• PRACE Ada Lovelace Award

  • Launched in 2016 the PRACE Ada Lovelace Award is annually awarded to a female scientist making an outstanding contribution and impact on HPC in Europe and the world, and serves as a role model for women who are at the start of their scientific careers. The awardee is announced at the annual PRACE Scientific and Industrial Conference (PRACEdays) and is invited to participate in the concluding plenary Panel Session. The award is in memory of the English mathematician and writer Augusta Ada King, Countess of Lovelace (1815-1852). Her contribution to the work of Charles Babbage’s early mechanical general-purpose computer is often regarded as the first algorithm intended to be carried out by a machine.


    In 2019 Dr Debora Sijacki, Reader in Astrophysics and Cosmology at the Institute of Astronomy and Kavli Institute for Cosmology, University of Cambridge, United Kingdom was awarded for her outstanding contributions to and impact on HPC in Europe. As a computational cosmologist she has achieved numerous high-impact results in astrophysics based on numerical simulations on state-of-the-art supercomputers. She has developed several new numerical models and implemented them in massively parallel simulations. An interesting example for her impact in computational science is the highly successful Illustris galaxy formation model where she was one of the key developers during her postdoctoral Hubble fellowship at Harvard University. The main result of Illustris regards the fundamental role supermassive black holes play in shaping galaxy properties, based on seminal ideas she developed during her PhD studies at the Max Planck Institute for Astrophysics in Garching, Germany. Pleas see her video talk here:

    “Winning PRACE Ada Lovelace Award is not just an inspiration to me to always strive for the excellence in science, but is also a powerful message to many young women how HPC can help build successful careers.”
    Debora Sijacki


    In 2018 Prof. Dr. Xiaoxiang Zhu of the German Aerospace Center (DLR) and Technical University of Munich (TUM) in Germany was awarded for her outstanding contributions and impact on HPC in Europe. She and her team (SiPEO) develop explorative algorithms to improve information retrieval from remote sensing data, particularly those from the current and next-generation of Earth observation missions. The outstanding achievement of her research is to use satellite imagery and supercomputing to predict risks of structural degradation and damage to urban buildings. After the award ceremony at PRACEdays18, Xiaoxiang Zhu gave a video interview, which can be viewed here.

    “I am delighted to take the responsibility of speaking out for women working in the field of HPC and other STEM fields. To have this kind of award is a very good idea. Specifically, in the field of HPC I think a good next step would be to encourage more women to become principal investigators or even to lead some of the Centres of Excellence.”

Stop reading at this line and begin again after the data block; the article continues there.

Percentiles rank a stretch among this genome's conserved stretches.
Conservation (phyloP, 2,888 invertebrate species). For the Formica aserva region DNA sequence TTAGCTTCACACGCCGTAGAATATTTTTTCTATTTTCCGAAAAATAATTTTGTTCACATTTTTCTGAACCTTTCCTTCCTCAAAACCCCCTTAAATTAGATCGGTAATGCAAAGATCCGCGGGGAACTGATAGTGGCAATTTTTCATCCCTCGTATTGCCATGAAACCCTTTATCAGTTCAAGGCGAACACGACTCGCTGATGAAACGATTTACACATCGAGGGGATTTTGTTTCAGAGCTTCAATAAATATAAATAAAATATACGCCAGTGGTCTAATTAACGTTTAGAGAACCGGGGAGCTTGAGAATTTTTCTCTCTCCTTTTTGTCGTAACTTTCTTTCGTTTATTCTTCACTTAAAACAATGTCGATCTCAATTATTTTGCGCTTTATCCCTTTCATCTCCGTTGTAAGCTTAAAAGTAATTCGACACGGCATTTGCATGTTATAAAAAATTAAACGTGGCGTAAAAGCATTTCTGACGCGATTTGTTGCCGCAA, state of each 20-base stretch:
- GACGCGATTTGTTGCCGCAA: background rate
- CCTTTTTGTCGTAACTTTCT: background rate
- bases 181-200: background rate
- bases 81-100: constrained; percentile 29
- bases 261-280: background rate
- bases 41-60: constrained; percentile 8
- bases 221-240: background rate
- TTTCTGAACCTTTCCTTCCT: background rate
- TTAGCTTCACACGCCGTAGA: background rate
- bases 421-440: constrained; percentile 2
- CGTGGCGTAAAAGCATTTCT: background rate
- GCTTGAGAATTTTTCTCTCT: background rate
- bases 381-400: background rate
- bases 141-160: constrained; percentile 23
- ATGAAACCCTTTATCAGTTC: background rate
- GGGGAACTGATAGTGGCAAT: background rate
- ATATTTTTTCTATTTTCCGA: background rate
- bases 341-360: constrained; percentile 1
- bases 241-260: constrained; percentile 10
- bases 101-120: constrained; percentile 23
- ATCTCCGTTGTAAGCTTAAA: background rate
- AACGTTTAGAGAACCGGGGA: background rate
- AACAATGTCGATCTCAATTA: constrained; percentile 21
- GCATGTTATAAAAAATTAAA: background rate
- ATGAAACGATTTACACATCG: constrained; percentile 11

Xiaoxiang Zhu


    In 2017, Prof Dr Frauke Gräter of the Heidelberg Institute for Theoretical Studies (HITS) and the University of Heidelberg in Germany received the award for her work on the impact of mechanical force in the inner working of the living organism. In the field of computational biophysics she achieved outstanding results. One of her major accomplishments is the deciphering of mechano-sensitive mechanisms in blood coagulation. The Biophysical Society’s Committee for Professional Opportunities for Women (CPOW) included her in their list of internationally outstanding biophysicists. The PRACE Digest 2016includes an interesting article about Frauke Gräter’s research. At PRACEdays17 she gave an interview related to the award, the video recording of which can be found here.

    “It is the atomistic structure on the nanometer scale that defines nacre’s amazing properties and taking these details into account makes our simulations computationally so demanding.”
    Frauke Gräter


    Dr Zoe Cournia, Assistant Professor at the Biomedical Research Foundation, Academy of Athens (BRFAA) in Greece, was the recipient of the first PRACE Ada Lovelace Award in 2016. She and her team’s research focused on computer-aided drug design techniques for targeting the mutated cancerous PI3Kα protein with small molecule inhibitors, and for the inhibition of the c-Myc-Max interaction and the Arp2/3 protein complex using small molecules. The results of this research were featured in the PRACE Digest 2015. The interview with Zoe Cournia recorded at PRACEdays16 can be viewed here.

    “Using the PRACE HPC resources and recent advances in computer-aided drug design allow us to develop drugs specifically designed for a given protein, shortening the time for development of new drugs. I believe that our work is a good example of how computers help develop candidate drugs that have the potential to save millions of lives worldwide. I am honoured to receive this prestigious award and hope that this serves as inspiration to other female researchers in the field.”
    Zoe Cournia

    In an effort to promote diversity and inclusivity, PRACE applied and was accepted to be an Affiliate Member of Women in HPC. This productive and ground-breaking partnership began in 2014 and continues today. In 2015 PRACE published a special PRACE Digest featuring the achievements and contributions of female researchers in HPC. A special PRACE Women in HPC Magazine was also published in 2015.

    On 9 October 2018 is Ada Lovelace Day (ALD) an international celebration of the achievements of women in science, technology, engineering and maths (STEM). Founded in 2009 by Suw Charman-Anderson, it is now held every year on the second Tuesday of October.